Geoff Orton, Thanet district secretary, said: “We have agreed not to take a view on the airport as feelings are so mixed.
“Those in favour of an airport, though, see the airport as an employment opportunity. What would be the point of building 21,000 homes without it? If there’s no airport, what economic future does Thanet have?”
As for what appear to be eye-wateringly high housebuilding targets, Mr Orton echoed the views of many in highlighting their constant increase alongside a local economy that has almost been a byword for unemployment.
“The official figure of 17,000 was already a hike on the previous 12,000 – now we could be looking at a figure north of 20,000. And all this without the airport?
“Further, we’ve lost the deaf school in Margate, along with two care homes – and more rumoured to be going. And with retail becoming more automated, what are Thanet’s young people going to do for work?”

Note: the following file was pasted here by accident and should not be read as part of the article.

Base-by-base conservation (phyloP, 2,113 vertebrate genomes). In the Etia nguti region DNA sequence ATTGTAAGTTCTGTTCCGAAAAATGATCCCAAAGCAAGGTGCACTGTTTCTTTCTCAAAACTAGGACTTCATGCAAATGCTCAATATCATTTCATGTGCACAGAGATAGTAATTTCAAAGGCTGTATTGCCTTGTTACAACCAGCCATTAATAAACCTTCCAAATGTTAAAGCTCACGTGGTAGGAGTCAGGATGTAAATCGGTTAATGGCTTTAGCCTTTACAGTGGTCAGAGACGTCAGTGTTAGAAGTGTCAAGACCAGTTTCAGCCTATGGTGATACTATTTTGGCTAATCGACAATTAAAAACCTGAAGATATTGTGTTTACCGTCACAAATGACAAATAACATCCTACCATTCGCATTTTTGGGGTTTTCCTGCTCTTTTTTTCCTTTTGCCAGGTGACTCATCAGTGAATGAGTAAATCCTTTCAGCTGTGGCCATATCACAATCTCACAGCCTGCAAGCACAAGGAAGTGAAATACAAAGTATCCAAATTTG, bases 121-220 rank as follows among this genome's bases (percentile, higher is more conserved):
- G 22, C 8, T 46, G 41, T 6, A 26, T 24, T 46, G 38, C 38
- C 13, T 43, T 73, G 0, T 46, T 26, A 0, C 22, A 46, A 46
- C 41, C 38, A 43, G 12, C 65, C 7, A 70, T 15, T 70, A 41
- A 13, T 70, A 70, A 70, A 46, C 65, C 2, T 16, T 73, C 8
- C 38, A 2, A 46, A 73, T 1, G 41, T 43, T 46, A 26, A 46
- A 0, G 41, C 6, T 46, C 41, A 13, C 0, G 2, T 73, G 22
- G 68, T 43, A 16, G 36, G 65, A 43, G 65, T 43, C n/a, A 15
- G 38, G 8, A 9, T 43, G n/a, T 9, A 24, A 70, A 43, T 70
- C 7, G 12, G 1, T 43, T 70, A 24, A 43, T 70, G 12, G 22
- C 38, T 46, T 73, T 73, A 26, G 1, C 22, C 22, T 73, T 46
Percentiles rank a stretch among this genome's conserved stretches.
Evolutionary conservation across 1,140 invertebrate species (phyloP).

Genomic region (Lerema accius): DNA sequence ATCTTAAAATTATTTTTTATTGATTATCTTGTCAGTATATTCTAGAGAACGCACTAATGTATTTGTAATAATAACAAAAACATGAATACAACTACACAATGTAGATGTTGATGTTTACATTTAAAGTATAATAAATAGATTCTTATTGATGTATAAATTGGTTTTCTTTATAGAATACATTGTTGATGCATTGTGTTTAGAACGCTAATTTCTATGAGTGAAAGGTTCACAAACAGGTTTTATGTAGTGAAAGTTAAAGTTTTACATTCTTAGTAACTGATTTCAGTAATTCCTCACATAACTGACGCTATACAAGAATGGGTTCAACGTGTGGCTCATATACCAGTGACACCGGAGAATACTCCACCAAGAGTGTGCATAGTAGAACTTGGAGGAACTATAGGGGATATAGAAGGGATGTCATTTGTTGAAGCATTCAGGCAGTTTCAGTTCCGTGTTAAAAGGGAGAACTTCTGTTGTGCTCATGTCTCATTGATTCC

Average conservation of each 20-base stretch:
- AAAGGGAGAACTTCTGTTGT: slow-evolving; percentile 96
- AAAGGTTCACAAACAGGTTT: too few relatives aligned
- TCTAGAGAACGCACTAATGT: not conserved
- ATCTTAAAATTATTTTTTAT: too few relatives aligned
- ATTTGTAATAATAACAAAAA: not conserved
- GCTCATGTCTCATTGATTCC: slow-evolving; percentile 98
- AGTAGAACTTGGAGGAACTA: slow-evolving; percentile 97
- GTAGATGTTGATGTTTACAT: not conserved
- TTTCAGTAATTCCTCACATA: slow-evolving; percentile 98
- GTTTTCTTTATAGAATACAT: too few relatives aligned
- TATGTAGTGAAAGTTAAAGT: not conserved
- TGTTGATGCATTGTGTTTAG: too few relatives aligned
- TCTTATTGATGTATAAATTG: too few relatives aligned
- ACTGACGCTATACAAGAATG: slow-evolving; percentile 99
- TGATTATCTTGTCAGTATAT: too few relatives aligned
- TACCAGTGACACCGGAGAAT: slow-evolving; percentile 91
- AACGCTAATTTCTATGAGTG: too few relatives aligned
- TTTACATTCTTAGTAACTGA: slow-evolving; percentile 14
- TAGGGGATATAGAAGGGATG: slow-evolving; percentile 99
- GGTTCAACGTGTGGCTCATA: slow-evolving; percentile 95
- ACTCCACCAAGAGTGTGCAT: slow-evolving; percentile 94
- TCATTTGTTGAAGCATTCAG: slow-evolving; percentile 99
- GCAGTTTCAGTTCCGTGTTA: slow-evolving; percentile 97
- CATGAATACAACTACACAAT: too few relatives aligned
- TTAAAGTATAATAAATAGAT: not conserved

In what is looking increasingly like a perfect storm, the loss of Thanet’s remaining open space is another likely depressing outcome of the forthcoming political machinations, but Mr Orton believes that could be offset to a large degree through brownfield development.
“Thanet is the worst district south of Bolsover for empty properties, while we have a real problem with our high streets. There’s also the deaf school site, while the Canterbury Christ Church University campus is due to be closed. All can be used for housing.”
And a final word from Mr Orton?
“The longer Manston is held in reserve as a relief lorry park, as suggested by the Transport Minister is a possibility – and we know all about the Stack dilemma – the more opportunity for a sensible Local Plan assisted by neighbourhood planners to develop, and the more strategic value our threatened Class I farmland assumes.”
Indeed. Tonight’s meeting at the Thanet District Council offices in Margate should be interesting…